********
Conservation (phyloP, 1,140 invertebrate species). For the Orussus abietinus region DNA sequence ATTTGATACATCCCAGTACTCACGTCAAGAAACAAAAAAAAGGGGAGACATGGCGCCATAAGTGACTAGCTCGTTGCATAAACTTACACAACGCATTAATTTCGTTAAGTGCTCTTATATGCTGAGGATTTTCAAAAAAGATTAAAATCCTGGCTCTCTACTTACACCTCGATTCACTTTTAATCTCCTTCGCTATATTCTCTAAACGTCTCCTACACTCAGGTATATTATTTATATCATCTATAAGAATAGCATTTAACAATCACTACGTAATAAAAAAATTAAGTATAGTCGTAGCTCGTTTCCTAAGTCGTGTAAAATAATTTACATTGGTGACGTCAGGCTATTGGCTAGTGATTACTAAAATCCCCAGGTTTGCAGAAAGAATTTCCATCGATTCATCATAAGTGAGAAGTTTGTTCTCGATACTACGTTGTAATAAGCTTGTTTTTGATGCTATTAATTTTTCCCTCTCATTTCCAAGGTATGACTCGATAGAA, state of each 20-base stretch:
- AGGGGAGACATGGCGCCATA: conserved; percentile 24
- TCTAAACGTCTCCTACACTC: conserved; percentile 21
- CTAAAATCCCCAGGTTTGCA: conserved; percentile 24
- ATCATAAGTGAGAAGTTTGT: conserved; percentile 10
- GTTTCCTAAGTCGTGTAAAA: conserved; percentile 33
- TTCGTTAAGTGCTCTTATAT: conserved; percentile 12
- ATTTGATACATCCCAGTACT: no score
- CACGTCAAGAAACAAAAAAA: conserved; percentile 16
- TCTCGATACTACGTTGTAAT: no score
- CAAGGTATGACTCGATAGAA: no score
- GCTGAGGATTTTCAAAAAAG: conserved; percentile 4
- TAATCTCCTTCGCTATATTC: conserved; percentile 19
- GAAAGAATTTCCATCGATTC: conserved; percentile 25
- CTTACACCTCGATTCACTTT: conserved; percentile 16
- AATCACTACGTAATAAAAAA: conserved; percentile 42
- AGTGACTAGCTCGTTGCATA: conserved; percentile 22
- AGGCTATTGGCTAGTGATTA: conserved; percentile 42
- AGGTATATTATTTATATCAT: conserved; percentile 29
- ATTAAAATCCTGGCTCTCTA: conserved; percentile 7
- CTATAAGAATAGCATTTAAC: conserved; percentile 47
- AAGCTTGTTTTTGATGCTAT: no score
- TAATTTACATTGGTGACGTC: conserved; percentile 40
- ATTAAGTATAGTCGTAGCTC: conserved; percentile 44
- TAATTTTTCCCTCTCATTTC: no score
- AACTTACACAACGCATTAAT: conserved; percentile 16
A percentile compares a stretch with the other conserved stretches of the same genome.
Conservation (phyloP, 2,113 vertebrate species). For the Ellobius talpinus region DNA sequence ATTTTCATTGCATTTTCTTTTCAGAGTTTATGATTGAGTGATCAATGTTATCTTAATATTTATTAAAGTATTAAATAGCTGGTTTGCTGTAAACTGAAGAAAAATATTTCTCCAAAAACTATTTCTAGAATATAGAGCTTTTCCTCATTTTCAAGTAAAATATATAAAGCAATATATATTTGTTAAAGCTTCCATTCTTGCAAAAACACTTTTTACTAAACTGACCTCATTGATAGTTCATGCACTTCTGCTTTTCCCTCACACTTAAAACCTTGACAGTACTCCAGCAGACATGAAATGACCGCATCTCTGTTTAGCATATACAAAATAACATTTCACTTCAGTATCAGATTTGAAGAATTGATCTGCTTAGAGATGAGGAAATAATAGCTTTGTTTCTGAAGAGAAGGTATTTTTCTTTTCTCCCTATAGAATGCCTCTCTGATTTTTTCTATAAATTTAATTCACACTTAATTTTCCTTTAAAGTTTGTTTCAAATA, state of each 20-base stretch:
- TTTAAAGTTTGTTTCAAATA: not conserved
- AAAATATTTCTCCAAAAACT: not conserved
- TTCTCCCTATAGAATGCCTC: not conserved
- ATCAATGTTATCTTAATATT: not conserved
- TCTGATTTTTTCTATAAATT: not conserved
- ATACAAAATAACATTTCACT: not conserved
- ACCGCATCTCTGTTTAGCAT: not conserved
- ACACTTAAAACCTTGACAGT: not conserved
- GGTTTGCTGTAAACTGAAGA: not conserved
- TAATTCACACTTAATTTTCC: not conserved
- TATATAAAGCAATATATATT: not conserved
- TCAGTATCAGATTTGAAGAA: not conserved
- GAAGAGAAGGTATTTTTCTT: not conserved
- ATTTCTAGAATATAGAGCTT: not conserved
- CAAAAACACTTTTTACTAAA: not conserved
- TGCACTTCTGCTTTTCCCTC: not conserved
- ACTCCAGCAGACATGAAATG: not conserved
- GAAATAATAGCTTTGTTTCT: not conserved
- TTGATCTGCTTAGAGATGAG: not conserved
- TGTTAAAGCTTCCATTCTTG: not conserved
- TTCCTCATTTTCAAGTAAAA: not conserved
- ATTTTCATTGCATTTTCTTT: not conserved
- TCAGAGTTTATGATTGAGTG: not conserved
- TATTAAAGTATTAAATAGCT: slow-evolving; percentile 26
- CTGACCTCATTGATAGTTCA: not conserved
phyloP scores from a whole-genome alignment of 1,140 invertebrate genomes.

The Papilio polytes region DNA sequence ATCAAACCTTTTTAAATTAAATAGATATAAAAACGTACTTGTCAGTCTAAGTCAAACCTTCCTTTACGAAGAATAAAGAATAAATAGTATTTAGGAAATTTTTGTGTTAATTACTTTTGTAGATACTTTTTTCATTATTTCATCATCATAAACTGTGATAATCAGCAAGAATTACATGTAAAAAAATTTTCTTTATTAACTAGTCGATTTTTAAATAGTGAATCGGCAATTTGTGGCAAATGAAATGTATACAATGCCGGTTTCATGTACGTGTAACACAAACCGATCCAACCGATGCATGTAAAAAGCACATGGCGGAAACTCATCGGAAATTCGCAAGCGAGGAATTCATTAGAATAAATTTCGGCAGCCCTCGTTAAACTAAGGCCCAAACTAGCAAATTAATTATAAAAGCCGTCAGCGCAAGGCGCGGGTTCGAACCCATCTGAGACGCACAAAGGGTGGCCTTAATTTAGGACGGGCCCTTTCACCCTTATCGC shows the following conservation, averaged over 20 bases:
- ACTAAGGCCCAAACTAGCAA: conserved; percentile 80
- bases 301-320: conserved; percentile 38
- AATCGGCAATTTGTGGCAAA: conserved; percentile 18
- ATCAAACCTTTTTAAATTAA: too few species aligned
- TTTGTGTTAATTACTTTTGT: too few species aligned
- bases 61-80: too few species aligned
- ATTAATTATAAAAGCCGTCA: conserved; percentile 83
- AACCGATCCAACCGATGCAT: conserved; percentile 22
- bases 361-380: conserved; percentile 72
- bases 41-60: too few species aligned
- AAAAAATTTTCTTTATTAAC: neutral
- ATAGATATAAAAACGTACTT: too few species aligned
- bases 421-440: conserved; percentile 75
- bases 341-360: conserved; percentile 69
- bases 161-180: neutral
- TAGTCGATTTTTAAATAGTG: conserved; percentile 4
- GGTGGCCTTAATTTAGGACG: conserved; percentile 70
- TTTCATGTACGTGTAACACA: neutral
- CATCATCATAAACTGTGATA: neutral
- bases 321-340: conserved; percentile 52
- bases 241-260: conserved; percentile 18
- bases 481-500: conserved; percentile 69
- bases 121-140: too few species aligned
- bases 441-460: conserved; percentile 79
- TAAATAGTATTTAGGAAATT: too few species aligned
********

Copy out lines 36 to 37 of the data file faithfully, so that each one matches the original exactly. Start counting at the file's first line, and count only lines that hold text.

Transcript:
- ACACTTAAAACCTTGACAGT: not conserved
- GGTTTGCTGTAAACTGAAGA: not conserved